Instead I walked down the side of the building, stepping past a pile of twisted metal and ancient car parts, following a concrete path that looked like it had been recently swept of rubbish.
I came to a window and ducked beneath it. A conversation was going on inside, but it was just a rumble of voices and I couldn't understand the words enough to follow the subject. I counted three different speakers, all male. One of them sounded pissed off and kept interrupting the others, who shut up the moment he began speaking. He was either the boss man or the biggest and meanest; it didn't make much difference to me.
I crept along to the rear of the building and found another door and a path leading to an outside toilet. It smelled awful and hadn't been cleaned in years. No surprise there.
I turned back and tried the door handle. It felt smooth and well-used, and moved without a sound.
The door opened outwards, and brought with it a smell of mould, damp and oil – and cigarette smoke. I slipped inside and found myself in a tiny lobby with a wooden door facing me. A flight of concrete stairs to one side led up to the first floor.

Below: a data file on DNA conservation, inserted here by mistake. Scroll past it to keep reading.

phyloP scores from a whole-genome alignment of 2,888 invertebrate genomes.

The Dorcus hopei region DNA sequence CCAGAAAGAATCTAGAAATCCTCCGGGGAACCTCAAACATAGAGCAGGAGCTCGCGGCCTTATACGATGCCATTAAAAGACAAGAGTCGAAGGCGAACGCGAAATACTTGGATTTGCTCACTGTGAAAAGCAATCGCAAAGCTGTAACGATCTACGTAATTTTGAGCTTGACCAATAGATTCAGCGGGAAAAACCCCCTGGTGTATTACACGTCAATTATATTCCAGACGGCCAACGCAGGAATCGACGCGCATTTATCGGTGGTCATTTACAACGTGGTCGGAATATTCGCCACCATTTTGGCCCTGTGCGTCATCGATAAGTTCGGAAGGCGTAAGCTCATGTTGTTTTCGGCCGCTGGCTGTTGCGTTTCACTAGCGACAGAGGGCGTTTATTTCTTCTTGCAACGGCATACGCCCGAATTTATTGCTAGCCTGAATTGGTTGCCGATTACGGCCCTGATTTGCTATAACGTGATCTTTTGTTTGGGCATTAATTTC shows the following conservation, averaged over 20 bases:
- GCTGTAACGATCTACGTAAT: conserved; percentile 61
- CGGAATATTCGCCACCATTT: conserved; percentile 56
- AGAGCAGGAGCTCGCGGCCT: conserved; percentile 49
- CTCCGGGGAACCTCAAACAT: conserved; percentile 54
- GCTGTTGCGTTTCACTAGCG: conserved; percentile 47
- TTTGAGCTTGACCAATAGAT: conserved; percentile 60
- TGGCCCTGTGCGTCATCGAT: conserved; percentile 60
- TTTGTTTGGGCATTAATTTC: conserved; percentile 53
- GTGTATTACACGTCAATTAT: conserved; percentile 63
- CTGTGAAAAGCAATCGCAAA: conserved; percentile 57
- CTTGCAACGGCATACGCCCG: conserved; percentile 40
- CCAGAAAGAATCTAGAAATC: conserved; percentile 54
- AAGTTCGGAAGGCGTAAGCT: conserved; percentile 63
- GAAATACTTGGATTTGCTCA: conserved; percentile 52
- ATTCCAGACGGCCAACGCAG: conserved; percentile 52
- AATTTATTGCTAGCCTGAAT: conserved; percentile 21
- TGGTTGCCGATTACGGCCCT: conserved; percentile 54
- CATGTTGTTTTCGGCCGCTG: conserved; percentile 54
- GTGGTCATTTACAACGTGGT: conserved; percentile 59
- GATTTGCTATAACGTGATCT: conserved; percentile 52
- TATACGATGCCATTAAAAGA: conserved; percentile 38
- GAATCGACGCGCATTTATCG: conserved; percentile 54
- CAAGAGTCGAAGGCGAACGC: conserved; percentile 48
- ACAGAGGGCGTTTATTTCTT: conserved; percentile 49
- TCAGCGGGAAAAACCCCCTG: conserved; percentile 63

The voices were coming from the other side of the door.
I took the stairs on my toes, careful to avoid a layer of grit where the plaster had crumbled off the rotting walls, and reached a single door on a small landing. It was open a crack and I edged it back until I could see inside.
The room had once been an office. All it held now was an armchair, a wooden table and a camp-style bed. The air seeping out from inside smelled of stale bodies, ditto food and quiet desperation.
The armchair was currently filled with a reclining twin of the gate guard downstairs, dressed in creased pants and a filthy shirt. He had a three-day growth of beard and a big gut and was snoring softly, and sporting a pistol on his chest with one hand resting on the butt.